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   Welcome to my blog! I'll be posting thoughts about art, photos, happenings, and other things that strike me--and hopefully my readers--as interesting. And please visit my website by clicking the link to the right--thanks!

   Also please check out my second blog, The Painting Archives to see older (pre-2004) paintings for sale.


Thursday, March 19, 2015
  much to do



Since the day in mid-December when my son decided I needed an assistant and offered up a friend of his for the job, my studio has entered a new phase. With Kara's help, new shelves have replaced the rambling counters and piles of the past, and my smeared and dripped end wall has been freshly painted. Now workshop materials, various drawing and painting media, and printmaking supplies all have their places. Best of all, the floor space has opened up and the working area feels much more spacious. 

When I first considered hiring Kara, I wasn't sure I'd have enough for her to do. Now I wonder how I did without her--there are plenty of chores as well as larger projects to take on. Since she started working here, she has been putting in about six hours a week at various jobs--she's taped and gessoed lots of panels, sorted out all of my powdered pigments, helped prepare for my shows in January (attaching hanging hardware, wires, and wrapping panels for transport), and organized supplies for my workshop in Tucson in February. Next week she'll help me set up for a studio workshop. Usually when she is busy with these things, I'm painting, and being able to hand off so many chores and turn to my work seems an amazing luxury.

Besides being a hard worker, Kara is also a smart problem-solver, and I find her input and energy very valuable when it comes to organizing. For example, when my paintings were returned from a recent solo show,and there was nowhere in my stuffed storage racks to put them, she took the initiative in dealing with this one remaining area of chaos in the studio. (In the past I'd have just piled them in some corner.) Organizing my inventory--both the paintings and the related data--is a project I have had in mind for years to conquer. Now every painting in the studio is photographed, wrapped and labeled, and Kara is about halfway through entering all data on all of my work that we can account for in Artwork Archive, a web-based platform that is easy to use for storing images and information.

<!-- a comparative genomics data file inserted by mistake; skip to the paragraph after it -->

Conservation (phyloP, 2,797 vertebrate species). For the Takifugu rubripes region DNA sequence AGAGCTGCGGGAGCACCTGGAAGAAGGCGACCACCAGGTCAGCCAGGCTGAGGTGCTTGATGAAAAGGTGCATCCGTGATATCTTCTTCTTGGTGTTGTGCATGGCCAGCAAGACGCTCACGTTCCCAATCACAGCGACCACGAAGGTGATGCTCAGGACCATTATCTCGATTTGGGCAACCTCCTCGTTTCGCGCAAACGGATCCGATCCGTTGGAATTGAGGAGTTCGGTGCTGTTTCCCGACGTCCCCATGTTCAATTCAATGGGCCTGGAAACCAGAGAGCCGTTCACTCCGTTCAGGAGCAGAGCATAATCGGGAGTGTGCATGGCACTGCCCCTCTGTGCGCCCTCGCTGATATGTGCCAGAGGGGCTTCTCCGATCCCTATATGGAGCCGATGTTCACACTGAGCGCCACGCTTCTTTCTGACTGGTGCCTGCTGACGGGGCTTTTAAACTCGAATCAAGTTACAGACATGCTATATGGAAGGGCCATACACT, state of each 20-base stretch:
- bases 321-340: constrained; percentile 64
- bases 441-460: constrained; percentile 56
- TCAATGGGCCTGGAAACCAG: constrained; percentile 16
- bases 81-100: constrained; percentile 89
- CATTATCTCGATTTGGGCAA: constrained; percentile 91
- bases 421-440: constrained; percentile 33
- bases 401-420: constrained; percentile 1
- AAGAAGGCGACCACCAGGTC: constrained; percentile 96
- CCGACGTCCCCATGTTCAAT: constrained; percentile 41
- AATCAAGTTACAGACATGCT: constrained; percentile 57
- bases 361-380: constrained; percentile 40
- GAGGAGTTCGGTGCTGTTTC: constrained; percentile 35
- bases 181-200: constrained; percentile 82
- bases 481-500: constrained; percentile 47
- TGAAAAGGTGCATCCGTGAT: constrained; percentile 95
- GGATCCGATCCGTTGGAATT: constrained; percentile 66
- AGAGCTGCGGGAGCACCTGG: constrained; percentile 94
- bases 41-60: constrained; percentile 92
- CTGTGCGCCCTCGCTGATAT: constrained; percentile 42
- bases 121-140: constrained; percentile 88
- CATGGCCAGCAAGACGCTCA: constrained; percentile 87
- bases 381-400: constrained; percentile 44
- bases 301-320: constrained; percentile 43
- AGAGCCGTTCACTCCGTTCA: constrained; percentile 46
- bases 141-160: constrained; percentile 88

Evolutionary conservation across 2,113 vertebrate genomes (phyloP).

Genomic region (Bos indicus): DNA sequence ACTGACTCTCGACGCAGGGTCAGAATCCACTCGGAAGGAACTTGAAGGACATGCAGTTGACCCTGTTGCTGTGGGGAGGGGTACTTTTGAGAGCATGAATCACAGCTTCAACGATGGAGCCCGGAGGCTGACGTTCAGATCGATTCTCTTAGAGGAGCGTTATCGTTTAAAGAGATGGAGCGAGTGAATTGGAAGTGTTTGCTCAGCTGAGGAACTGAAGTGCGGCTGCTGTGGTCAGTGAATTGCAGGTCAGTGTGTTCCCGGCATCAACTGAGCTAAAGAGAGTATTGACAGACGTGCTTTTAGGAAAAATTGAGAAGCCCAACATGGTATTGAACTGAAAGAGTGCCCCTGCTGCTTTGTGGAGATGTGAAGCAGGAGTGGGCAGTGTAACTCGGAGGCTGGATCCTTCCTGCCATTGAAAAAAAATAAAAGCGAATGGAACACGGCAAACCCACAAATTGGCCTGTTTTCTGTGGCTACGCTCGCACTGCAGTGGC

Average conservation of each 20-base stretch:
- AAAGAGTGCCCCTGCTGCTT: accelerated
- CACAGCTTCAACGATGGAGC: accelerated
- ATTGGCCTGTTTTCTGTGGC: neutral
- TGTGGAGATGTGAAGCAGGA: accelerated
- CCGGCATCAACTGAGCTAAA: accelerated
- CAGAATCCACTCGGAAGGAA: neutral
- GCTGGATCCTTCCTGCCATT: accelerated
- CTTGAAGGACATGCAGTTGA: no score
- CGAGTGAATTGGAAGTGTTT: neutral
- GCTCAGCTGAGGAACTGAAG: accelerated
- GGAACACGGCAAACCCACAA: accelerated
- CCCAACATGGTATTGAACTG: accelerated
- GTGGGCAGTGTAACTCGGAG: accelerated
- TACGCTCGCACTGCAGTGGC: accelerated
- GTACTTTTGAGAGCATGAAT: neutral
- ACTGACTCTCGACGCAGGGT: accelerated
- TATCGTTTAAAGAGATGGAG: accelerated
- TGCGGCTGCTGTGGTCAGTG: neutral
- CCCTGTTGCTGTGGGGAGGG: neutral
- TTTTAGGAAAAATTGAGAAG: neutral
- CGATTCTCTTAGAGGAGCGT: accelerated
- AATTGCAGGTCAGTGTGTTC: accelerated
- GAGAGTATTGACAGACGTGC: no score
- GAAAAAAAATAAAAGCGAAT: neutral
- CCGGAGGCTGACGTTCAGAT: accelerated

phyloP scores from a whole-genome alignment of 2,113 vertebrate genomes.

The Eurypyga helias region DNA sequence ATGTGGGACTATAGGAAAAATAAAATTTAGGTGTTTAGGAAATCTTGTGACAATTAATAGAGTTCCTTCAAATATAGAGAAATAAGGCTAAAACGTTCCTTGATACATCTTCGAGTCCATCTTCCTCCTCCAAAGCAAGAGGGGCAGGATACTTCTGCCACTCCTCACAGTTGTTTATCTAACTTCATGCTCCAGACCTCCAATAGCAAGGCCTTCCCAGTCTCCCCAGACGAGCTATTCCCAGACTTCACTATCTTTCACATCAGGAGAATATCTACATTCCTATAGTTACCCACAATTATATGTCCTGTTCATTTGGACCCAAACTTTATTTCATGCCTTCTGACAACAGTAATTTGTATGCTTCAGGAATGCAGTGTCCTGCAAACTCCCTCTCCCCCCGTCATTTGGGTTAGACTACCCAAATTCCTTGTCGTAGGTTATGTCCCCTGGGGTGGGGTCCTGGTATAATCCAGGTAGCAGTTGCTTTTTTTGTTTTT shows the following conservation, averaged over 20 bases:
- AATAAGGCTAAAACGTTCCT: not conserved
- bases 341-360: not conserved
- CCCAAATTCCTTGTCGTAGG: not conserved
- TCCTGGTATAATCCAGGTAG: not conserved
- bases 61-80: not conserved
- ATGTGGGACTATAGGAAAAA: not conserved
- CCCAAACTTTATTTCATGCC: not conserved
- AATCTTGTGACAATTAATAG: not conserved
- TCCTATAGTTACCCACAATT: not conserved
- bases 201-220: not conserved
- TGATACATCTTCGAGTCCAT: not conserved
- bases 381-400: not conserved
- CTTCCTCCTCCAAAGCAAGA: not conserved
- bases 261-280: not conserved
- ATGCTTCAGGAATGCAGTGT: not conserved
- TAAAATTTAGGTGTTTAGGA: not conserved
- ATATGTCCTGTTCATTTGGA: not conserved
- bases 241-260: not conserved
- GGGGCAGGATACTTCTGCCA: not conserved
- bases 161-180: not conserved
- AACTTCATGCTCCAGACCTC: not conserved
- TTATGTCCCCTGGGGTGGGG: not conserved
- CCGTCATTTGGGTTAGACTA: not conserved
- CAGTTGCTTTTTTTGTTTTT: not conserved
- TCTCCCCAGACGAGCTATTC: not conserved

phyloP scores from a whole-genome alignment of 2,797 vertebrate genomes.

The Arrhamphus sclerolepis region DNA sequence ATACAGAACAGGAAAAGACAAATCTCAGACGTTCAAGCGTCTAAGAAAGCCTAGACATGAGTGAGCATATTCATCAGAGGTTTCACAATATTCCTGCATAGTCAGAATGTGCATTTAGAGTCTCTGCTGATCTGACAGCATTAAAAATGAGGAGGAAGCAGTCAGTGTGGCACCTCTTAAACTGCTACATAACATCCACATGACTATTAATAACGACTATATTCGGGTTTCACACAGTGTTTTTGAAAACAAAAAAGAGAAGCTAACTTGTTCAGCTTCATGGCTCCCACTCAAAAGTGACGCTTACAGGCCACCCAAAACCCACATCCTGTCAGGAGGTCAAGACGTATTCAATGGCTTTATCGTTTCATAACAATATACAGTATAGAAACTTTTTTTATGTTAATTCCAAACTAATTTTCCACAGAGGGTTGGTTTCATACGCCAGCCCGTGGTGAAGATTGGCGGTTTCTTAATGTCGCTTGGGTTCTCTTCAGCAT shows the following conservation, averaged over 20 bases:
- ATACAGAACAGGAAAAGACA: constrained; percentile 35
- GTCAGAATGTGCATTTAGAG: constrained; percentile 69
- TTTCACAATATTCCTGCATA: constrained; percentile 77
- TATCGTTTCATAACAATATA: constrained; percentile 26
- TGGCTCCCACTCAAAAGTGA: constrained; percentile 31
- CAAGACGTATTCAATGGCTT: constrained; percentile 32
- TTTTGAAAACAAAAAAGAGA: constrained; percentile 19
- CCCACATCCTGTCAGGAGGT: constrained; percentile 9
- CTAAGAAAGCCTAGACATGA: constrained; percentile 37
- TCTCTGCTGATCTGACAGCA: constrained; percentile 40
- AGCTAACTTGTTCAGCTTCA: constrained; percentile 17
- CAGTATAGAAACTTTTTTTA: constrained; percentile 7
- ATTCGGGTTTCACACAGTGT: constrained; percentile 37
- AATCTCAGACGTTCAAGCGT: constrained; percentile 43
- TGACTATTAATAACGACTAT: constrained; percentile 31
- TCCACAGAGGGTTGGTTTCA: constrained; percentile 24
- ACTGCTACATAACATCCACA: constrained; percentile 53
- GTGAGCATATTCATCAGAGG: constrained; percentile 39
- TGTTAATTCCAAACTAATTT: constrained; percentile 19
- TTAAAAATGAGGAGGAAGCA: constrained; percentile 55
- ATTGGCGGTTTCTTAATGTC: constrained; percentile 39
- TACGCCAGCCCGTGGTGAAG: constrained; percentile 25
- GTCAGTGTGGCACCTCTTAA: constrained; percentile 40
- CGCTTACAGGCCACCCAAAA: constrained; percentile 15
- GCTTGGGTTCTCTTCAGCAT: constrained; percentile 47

As I experience now the difference it makes to have this help, I'm more aware than ever how much there is to do--always, every day--for those of us who rely on our art for a living. Like most artists in my position, I've done everything myself for years. I'm fortunate that my husband and son have also been able to pitch in with certain needs (such as transporting panels, crate-building, trash removal, and heating in winter.) But the list of tasks and responsibilities needed for making a living from art work and teaching is immense, and also so varied it can leave one feeling quite scattered. Perhaps the most challenging aspect is to always give painting due time, with the demands of business in its many guises. 

Once a friend of mine told me that she imagined my life as an artist to be very relaxed and idyllic, lots of sipping tea and gazing at sunsets...to which I laughed out loud. It is deeply satisfying, rewarding, and exciting--yes! And there are indeed many lovely times, quiet and focused, alone with my work. But there's also stress, overload, and exhaustion.  As hard as I work, as full as the days are with trying to keep everything going, there are forever loose ends fraying, follow-ups forgotten, and urgent emails buried in the inbox. It's easy to fall into a frustrated mind set in which the undone tasks loom large and seem crucial to moving forward, gaining more income and recognition. At these times, "que sera, sera" is a soothing thought. 

Of course, I am wary of whining or complaining-- I love my work and my life, and am grateful even for the busyness and overload, since it means that things are happening and my career is growing. It is wonderful to be in charge of my own time, to shape my goals and feel pride and accomplishment in what I do. But I'm also feeling the urge to tell it like it is, to talk a little about the demands, the stress, and the more tedious aspects of keeping things going--not just for myself but in support of everyone living this crazy art life. 

People often ask me how I do everything I do, and the simple answer is that I'm almost always working. To be able to spend a little more time painting and a little less on the more practical tasks of studio practice is a tremendous gift. 



 
Comments:
Rebecca, I am so happy for you in finding an assistant that is much needed. Kara sound fabulous and much needed to help keep things organized so you can paint and teach. You have a good son to recognize the need as well. So proud of you and your accomplishments.
 
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